versión On-line ISSN 1851-5657
Phyton (B. Aires) v.76 Vicente López ene./dic. 2007
Chlorination: Phytotoxicity and effects on the production and quality of Lactuca sativa var. Mantecosa grown in a closed, soil-less system (With 5 Figures & 1 Table)
Cloración: fitotoxicidad y efectos sobre la producción y calidad de Lactuca sativa var. Mantecosa creciendo en un sistema de producción cerrado, sin suelo (With 5 Figures & 1 Table)
1 Facultad de Agronomía de la Universidad de Buenos Aires (FAUBA). Av. San Martín 4453. Capital Federal (1416). Address Correspondence to: Zdenka Premuzic, e-mail: email@example.com
2 Instituto de Floricultura INTA-CASTELAR. Buenos Aires, Argentina.
Recibido/Received 8.08.2006. Aceptado/Accepted 17.07.2007.
Abstract. The addition of chlorine constitutes an economical disinfection method for closed, soil-less systems. Three quantities of sodium hypochlorite (0.55, 5.5 and 11 ppm) were applied to closed, soil-less greenhouse- grown lettuce (Lactuca sativa), to study the effect on its production (fresh weight and dry matter) and some commercial and nutritional quality factors (phytotoxicity, Vitamin C, nitrates). Sodium hypochlorite was weekly added within the nutrient solution, and the chemical properties (pH, EC and chlorides) of the recycled solution were measured. Damage to leaves was evaluated 15 days before harvest. Chlorination produced different effects regarding both production and quality. All treatments presented plants with excellent commercial weight, although quantities of 0.55 and 5.5 ppm presented a 17% greater weight. However, this improvement was statistically not significant. Three different groups were observed for the phytotoxicity effects: the 11 ppm dose showed 42% of damage to leaves, while leaf damage was 22% for the 0.55 and 5.5 ppm quantities, and 15% for the control. The addition of sodium hypochlorite did not affect (significantly) Vitamin C and dry matter production. All treatments presented nitrate contents exceeding the allowed values; this fact was related with the nitrate composition of the nutrient solution. The chemical properties of the nutrient solution were adequate for the species. This study suggests the 0.55 and 5.5 ppm quantities as a positive option regarding plant weight. Further research should be developed to adjust fertilization, and to diminish the phytotoxicity symptoms.
Key words: Chlorination; Lactuca sativa; Nitrates; Phytotoxicity; Vitamin C.
Resumen. En los cultivos sin suelo con recirculación la adición de cloro constituye un método económico de desinfección. Tres dosis de hipoclorito de sodio (0,55; 5,5 y 11 ppm) se agregaron semanalmente a la solución nutritiva, con la finalidad de estudiar el efecto sobre la producción (peso fresco y seco) y algunos factores de calidad comercial y nutricional (fitotoxicidad, vitamina C y nitratos) de un cultivo de lechuga (Lactuca sativa). Se evaluaron las propiedades químicas pH, conductividad y cloruros. La cloración produjo diferentes efectos en la producción y calidad. Todos los tratamientos presentaron plantas con excelente tamaño comercial. Las dosis de 0,5 y 5,5 ppm presentaron un peso fresco un 17% mayor que las otras dosis, aunque la diferencia no fue estadísticamente significativa. Para la fitotoxicidad se observaron tres diferentes grupos. La dosis de 11 ppm mostró un 42 % de daño en hojas, mientras que el daño producido por las dosis de 0,55 y 5,5 ppm sólo fue de un 22 %, y en el control un 15 %. La adición de hipoclorito de sodio no afectó (significativamente) la vitamina C y la producción de materia seca. Todos los tratamientos presentaron valores de nitratos que excedieron los permitidos, lo que se atribuyó a la composición de nitratos de la solución nutritiva. Las propiedades químicas de la solución nutritiva fueron adecuadas para la especie. Este estudio sugiere que dosis de 0,55 y 5,5 ppm constituyen una opción positiva para lograr mejores pesos frescos en las plantas, siendo necesario nuevos ensayos a fin de ajustar la fertilización y disminuir los síntomas de fitotoxicidad.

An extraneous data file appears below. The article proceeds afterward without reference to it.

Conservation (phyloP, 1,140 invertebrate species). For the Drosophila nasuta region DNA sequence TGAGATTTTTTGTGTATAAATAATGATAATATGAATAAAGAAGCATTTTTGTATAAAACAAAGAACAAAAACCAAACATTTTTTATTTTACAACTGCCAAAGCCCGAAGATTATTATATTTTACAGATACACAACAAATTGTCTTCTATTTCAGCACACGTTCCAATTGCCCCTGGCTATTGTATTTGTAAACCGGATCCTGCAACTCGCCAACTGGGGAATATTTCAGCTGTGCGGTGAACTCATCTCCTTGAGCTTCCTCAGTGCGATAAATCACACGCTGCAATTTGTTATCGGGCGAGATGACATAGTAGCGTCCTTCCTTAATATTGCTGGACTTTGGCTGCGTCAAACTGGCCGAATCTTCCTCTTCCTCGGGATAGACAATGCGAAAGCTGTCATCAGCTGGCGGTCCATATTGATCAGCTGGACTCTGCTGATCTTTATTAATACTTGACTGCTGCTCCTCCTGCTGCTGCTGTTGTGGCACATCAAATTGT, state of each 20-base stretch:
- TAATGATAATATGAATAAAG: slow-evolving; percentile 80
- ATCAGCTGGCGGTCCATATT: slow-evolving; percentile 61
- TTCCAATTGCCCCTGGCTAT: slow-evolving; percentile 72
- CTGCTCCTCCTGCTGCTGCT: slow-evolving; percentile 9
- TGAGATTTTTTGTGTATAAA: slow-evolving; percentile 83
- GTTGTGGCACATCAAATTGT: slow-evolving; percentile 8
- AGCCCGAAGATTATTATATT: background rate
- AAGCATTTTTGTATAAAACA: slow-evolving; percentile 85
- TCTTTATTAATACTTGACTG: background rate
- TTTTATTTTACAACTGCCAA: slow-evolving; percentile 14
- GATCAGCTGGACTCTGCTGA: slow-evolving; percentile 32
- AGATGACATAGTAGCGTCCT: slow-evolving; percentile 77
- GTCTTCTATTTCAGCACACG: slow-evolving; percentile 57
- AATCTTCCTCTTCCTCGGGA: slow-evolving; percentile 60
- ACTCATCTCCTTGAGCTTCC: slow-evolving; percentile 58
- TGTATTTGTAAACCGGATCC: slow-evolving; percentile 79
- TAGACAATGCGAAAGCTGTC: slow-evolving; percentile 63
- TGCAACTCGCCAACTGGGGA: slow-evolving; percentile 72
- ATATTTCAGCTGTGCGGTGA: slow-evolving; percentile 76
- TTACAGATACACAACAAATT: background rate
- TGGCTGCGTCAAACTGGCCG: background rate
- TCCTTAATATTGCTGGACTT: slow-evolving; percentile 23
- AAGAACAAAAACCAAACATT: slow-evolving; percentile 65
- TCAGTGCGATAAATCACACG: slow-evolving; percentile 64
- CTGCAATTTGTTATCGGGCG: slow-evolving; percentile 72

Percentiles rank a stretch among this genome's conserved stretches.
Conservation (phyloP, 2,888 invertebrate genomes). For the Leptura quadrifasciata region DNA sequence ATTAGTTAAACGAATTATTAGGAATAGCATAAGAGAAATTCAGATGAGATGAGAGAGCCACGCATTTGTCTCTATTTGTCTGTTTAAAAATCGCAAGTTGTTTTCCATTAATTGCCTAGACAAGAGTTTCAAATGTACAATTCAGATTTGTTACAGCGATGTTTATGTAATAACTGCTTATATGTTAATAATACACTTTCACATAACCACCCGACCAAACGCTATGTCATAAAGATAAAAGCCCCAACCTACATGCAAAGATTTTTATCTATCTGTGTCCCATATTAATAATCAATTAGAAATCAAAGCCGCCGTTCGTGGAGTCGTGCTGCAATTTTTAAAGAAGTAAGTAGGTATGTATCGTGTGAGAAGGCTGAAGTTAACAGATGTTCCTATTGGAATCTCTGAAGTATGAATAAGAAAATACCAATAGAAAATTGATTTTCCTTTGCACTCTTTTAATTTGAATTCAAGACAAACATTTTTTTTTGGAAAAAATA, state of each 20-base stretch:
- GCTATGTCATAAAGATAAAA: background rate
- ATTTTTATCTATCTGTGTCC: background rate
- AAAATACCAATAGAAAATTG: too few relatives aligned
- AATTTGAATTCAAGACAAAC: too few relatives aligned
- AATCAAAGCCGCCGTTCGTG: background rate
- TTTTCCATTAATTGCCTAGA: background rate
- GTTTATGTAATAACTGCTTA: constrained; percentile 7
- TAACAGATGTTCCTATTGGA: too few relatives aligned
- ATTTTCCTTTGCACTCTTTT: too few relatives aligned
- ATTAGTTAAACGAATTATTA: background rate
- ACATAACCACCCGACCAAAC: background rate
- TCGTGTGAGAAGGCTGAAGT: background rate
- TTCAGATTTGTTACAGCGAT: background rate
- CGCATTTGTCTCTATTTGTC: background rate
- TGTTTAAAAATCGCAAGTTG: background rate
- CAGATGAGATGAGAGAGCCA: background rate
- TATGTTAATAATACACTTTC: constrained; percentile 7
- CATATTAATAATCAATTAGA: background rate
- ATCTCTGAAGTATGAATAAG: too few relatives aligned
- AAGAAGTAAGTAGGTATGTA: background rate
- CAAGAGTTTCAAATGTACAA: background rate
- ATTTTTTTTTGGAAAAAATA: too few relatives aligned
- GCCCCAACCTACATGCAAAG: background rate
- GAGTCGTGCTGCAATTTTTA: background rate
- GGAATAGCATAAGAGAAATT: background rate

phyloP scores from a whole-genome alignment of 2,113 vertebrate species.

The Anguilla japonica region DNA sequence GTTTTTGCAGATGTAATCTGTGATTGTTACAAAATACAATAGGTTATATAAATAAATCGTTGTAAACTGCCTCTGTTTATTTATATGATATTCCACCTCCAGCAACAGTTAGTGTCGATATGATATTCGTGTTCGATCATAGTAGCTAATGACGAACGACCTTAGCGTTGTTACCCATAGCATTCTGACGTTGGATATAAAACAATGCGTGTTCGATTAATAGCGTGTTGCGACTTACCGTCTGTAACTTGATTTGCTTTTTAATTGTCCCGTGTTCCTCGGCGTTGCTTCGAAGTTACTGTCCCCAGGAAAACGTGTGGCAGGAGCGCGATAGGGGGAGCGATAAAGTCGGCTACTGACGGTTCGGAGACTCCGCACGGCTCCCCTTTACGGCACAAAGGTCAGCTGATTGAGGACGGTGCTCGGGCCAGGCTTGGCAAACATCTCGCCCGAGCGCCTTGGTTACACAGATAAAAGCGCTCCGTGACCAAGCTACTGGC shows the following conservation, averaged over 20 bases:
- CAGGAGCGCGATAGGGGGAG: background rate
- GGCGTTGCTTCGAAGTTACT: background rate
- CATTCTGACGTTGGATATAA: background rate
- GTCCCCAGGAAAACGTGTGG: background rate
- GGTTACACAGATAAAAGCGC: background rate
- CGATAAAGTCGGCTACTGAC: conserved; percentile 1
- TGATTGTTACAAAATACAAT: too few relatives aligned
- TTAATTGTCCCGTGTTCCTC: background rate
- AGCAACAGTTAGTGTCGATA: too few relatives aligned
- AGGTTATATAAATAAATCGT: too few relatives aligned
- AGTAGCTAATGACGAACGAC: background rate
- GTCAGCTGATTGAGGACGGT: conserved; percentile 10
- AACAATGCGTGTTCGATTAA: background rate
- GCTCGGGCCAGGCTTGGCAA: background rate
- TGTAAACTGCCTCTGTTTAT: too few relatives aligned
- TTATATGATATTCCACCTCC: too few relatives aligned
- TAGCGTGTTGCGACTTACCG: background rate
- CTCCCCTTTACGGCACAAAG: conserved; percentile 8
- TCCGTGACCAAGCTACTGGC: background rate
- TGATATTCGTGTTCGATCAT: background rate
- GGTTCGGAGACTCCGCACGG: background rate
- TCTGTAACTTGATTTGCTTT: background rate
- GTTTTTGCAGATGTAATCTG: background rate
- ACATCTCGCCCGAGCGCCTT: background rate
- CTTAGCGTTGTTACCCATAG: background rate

Palabras clave: Cloración; Lactuca sativa; Nitratos; Fitotoxicidad; Vitamina C.
Soil-less growing systems present advantages in greenhouse plant production over conventional systems. These systems can provide water and nutrients to the plant without restricting root development. Therefore, they can promote plant growth and achieve higher yields. Recently, the demand for environmentally friendly growing systems has boosted in many agricultural and horticultural crops, both in developed and developing countries. Sustainable production and development would enable an appropriate use of the resources and the environment (Ikeda et al., 2002). Closed soil-less systems seem to be an adequate technique to reduce the environmental impact caused by draining away the nutrient solution, and for saving water, fertilizers and then economical resources. When recirculation is used, this system has high water and fertilization use efficiency and low environmental impact (Gonnella et al., 2003). However, the risk of dispersing root infecting pathogens with a recycled nutrient solution needs to be avoided (Jarvis, 1992; Stanghellini & Rasmussen, 1994; Hong et al., 2003; Schmitzler, 2004). Propagation of diseases in these systems is favoured by the more appropriate environmental conditions to pathogens and the presence in the recycled solution of pathogens morphologically more adapted (waterborne pathogens).